Mt. Tabor: Architectural design concepts

Dozens of citizens attended Opsis presentation of the concepts, 8/2/08.

Dozens of citizens attended Opsis' presentation of the concepts, 8/2/08.

The Mt. Tabor Central Yard & Nursery Planning Group’s architect, Opsis, recently presented six draft “concepts” for our proposed redesign of the Mt. Tabor Central Yard and Nursery. These concepts are intended as resources as we work toward a final proposal.

Here, I have rendered the concepts using mapping software. This allows you to click on things to view notes, zoom in, etc. Hope this is a useful tool for evaluating and refining the concepts.

These are not yet complete; please let me know about any additions, corrections, or clarifications needed.

The percentages refer to the amount of program needs that are met by each approach; 6% is equivalent to 1 acre.

Concept A1

Concepts A1 and A2 look at what fits into 7 acres within a fence, with greenhouse/head house & container garden on upper nursery. They also consider the addition of a community garden in the Long Block, and improvements to open spaces. 84% of program needs met in A1.


Concept A2

A2 is a variant which considers removal of the administration building (one of three “contributing structures” to the park’s historic designation). 89% of program needs met.

Concept B1

Concepts B1 and B2 look at building the parking structure or shop/storage space into the hillside, with landscaping pulled over the top. Area above could have greenhouse and container garden. 92% of program needs met.

Concept B2

B2 considers removal of administration building. 100% of program needs met.

Concept C1

Concepts C1 and C2 look at moving the greenhouse & container garden to different locations on the long block. Space on top of hillside could be community garden or open space. 96% of program needs met.

Concept C2

96% of program needs met.


9 Responses to “Mt. Tabor: Architectural design concepts”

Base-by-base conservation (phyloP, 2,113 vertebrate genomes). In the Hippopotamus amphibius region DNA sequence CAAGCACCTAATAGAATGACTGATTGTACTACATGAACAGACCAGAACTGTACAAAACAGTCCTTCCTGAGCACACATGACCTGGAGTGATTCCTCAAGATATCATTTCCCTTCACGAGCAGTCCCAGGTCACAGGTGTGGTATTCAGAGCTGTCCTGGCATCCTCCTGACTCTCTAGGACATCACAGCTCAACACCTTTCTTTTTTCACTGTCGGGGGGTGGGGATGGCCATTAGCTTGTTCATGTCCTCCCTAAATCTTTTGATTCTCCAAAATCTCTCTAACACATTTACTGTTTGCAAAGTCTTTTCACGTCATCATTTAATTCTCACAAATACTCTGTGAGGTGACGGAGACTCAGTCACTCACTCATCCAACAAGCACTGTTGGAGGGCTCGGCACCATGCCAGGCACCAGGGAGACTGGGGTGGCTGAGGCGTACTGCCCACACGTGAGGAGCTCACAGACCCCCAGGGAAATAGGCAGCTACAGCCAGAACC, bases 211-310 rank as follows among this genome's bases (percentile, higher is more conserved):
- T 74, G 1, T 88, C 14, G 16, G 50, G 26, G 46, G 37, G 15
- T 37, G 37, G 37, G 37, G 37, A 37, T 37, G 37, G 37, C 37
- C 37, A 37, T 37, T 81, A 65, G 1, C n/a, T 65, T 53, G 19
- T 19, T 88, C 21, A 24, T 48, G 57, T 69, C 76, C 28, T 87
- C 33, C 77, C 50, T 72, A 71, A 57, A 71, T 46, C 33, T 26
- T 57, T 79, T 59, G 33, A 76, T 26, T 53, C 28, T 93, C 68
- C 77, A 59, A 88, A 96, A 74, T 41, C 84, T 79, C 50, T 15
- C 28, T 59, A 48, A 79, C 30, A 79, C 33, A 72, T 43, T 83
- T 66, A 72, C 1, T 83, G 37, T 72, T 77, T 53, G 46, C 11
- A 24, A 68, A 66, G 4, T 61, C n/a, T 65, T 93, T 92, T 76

1. P.S. The source material for these Google Maps consisted of the large boards Opsis provided (like this one, and the minutes from our last Planning Group meeting.

  2. I can’t pretend to evaluate the respective merits of each of these, but I’ll bet that C1 (which meets 100% of need) has some glaring drawback….either it’s way wicked expensive, or – what happens in the Administration building, that would be left homeless if the building is torn down?

    (The maps themselves are way cool! I think I need to know how to do this. ‘Xcept that, for me, it’s probably a needless time-sink….)

  3. Good questions, Mom. As far as I know, we have not yet looked at the respective costs; I suspect you’re right about C1, but don’t know for a fact.

    One big issue, which applies to all the concepts but especially C, is how much open green space is preserved. By moving the container garden, greenhouse, and hort. services building up to the Long Block, both of the C options impact existing open space more strongly than the other plans. There is a strong desire to keep program use within the existing footprint, which is not entirely accomplished by any of these designs.

    The significance of the Administration building is as a contributing structure to the park’s historic designation. The activities currently housed within it will have homes — expanded homes — under any of these designs; the question is simply how much of a priority it is to preserve this (somewhat) historic structure in its entirety.

  4. […] Pete Forsyth, a good friend of mine, has been working in his neighborhood of Portland, OR, on a year-long planning process for a redesign of Portland Parks & Recreation’s central maintenance facility and nursery.  The architect involved recently presented six concept plans as reference points during the proposal development.  Pete took these concept plans and mapped them out using Google Maps, and posted them for the community’s use as conversations and decision-making takes place building the proposal.  As Pete explains, “These concepts make it possible for the public to see the current status of our work, and some of the directions we’re moving in. The Google Map format gives them a friendly presentation, that allows the viewer to click on an object to see notes relevant to it, etc.” […]

  5. Anna Richter Says:

    didn’t know you were working in my neighborhood! nice work – i’ll have to look closer at the projects. always running by the current nursery. cool to see you a part of this project!

  6. To me, these GMaps overlays are clearer than maps that were put up on the board, offline (ie. – thank you!

  7. Thanks guys — this is definitely a work in progress, still to make sure it’s all an accurate reflection of what Opsis presented. Very gratified to hear you find the format helpful. Hope to see you both/all at WikiWednesday tomorrow night!

  8. Chris Beck Says:

    Every public agency making land use decisions ought to use this google map tool to help the public and decision makers in processing proposals. We have the technology. We ought to use it. Maybe this can be a model for future park planning, land use decisions, etc.

  9. Okay, what the heck? These maps used to work so well, but now they are all borked. Needs some fixing. (Not that this is in any way relevant anymore, now that we approved a $90 billion plan that will never fly anyway.)

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